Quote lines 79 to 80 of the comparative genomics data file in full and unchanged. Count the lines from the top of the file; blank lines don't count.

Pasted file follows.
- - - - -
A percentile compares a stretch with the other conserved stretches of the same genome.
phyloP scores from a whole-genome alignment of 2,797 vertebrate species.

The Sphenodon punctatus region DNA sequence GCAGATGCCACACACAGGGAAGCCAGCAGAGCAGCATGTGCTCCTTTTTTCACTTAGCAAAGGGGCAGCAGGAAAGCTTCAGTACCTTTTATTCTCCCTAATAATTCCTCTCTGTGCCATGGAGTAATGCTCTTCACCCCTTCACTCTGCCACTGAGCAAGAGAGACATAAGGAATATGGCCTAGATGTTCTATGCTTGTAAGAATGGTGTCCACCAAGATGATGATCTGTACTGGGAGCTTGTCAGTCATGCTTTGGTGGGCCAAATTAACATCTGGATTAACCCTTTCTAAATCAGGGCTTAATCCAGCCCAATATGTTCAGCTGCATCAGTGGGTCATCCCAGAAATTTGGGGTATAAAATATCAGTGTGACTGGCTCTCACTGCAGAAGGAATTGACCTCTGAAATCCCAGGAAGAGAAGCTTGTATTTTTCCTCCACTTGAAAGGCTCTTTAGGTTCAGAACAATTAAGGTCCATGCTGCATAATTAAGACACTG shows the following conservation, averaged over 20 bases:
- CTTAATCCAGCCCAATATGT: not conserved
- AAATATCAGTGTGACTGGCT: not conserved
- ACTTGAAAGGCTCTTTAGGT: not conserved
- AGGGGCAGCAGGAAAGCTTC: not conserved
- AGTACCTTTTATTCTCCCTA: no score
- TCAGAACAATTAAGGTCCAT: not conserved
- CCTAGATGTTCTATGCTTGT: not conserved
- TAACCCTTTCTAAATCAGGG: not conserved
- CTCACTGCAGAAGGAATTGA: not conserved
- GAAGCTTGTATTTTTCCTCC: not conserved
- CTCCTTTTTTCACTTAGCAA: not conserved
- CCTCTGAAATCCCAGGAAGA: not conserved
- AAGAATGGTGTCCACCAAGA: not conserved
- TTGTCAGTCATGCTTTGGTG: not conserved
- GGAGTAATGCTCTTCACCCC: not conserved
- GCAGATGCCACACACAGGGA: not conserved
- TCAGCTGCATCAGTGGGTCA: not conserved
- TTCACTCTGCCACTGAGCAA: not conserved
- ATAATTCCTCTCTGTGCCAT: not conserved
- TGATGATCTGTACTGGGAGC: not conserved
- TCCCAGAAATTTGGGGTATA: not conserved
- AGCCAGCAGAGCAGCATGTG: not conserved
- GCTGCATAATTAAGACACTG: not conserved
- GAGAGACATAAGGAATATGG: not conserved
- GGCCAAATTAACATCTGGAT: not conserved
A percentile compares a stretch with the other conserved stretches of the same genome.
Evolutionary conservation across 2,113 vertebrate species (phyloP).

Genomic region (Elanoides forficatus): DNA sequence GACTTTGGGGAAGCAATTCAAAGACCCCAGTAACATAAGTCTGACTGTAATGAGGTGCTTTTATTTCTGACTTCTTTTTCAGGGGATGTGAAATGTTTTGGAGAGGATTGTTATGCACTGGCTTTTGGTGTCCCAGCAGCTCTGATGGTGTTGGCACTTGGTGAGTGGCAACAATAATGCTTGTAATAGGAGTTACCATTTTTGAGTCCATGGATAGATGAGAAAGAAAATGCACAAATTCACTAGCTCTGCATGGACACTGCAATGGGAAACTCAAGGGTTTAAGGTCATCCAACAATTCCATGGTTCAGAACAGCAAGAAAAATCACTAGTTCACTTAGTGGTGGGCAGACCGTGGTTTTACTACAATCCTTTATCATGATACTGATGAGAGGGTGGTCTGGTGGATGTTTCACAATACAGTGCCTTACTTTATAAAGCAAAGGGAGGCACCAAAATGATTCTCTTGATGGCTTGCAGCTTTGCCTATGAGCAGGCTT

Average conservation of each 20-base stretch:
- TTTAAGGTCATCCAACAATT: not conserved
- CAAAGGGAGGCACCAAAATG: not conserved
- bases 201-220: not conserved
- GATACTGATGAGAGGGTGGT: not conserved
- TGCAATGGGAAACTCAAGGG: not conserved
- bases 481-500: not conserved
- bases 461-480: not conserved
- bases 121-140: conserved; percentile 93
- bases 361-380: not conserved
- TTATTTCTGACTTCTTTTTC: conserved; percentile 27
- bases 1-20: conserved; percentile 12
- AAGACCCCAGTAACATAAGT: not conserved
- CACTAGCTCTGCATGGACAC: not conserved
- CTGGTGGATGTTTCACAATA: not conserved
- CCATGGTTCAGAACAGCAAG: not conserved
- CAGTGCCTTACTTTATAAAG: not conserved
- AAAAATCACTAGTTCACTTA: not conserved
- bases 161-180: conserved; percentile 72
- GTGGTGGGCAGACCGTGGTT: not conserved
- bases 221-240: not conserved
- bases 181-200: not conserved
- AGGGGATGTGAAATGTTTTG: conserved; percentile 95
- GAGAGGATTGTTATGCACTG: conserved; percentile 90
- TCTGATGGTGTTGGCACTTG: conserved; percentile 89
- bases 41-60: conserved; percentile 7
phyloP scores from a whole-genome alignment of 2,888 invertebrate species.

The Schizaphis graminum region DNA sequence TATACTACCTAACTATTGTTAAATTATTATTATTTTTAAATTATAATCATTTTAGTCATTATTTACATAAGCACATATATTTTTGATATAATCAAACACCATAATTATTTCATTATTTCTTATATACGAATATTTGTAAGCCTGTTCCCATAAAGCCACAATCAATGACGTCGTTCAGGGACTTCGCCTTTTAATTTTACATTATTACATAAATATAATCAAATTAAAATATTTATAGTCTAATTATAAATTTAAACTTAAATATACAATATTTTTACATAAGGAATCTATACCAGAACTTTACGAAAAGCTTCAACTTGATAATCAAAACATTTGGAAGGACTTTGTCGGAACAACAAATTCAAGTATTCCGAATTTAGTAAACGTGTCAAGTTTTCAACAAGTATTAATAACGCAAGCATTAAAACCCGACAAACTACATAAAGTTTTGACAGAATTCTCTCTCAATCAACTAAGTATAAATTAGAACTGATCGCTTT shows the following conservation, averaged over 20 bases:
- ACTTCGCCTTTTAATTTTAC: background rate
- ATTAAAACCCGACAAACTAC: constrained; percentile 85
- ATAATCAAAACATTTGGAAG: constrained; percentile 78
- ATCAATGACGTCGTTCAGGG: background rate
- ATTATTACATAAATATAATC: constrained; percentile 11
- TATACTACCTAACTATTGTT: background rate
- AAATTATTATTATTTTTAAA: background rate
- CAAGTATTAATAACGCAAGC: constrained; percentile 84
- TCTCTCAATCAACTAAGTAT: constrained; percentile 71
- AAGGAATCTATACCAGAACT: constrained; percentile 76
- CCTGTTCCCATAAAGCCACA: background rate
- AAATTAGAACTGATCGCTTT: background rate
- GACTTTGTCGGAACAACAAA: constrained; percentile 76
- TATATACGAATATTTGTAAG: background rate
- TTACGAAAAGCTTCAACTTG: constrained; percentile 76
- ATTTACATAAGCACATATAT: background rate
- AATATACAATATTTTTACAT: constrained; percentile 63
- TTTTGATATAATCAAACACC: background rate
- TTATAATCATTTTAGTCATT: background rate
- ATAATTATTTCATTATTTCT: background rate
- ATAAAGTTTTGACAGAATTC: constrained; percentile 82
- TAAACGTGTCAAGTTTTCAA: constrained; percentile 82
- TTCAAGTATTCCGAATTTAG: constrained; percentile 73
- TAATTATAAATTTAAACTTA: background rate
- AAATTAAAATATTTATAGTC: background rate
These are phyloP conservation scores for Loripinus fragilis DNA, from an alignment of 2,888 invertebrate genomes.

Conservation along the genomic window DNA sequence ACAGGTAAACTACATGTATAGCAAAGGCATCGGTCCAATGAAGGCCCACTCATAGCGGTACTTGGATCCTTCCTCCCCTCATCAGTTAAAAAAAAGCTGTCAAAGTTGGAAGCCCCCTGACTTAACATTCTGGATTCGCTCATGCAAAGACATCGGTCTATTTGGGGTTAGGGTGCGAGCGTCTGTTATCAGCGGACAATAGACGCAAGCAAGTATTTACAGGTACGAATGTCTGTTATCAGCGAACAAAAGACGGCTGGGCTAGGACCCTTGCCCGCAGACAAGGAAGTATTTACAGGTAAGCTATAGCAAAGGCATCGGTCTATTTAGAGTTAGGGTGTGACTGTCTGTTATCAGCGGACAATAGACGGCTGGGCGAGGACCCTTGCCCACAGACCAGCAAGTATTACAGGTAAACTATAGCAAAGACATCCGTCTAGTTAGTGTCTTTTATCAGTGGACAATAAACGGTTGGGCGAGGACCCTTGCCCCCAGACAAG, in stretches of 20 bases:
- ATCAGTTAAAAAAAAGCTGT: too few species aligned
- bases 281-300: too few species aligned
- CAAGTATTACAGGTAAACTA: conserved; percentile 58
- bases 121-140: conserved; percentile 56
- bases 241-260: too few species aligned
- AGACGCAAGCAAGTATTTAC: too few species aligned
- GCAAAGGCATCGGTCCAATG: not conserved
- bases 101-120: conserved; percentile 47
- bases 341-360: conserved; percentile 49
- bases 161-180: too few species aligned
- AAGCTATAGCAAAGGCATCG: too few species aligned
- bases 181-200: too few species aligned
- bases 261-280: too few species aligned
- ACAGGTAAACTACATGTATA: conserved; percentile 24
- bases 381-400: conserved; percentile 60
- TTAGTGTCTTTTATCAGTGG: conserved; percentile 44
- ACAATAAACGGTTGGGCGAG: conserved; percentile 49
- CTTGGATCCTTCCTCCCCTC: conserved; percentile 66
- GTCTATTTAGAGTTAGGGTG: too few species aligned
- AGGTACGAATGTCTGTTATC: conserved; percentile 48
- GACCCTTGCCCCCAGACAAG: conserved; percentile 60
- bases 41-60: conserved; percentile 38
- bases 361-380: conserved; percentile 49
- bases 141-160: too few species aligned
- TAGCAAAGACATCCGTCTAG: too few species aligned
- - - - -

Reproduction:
- ATAATTATTTCATTATTTCT: background rate
- ATAAAGTTTTGACAGAATTC: constrained; percentile 82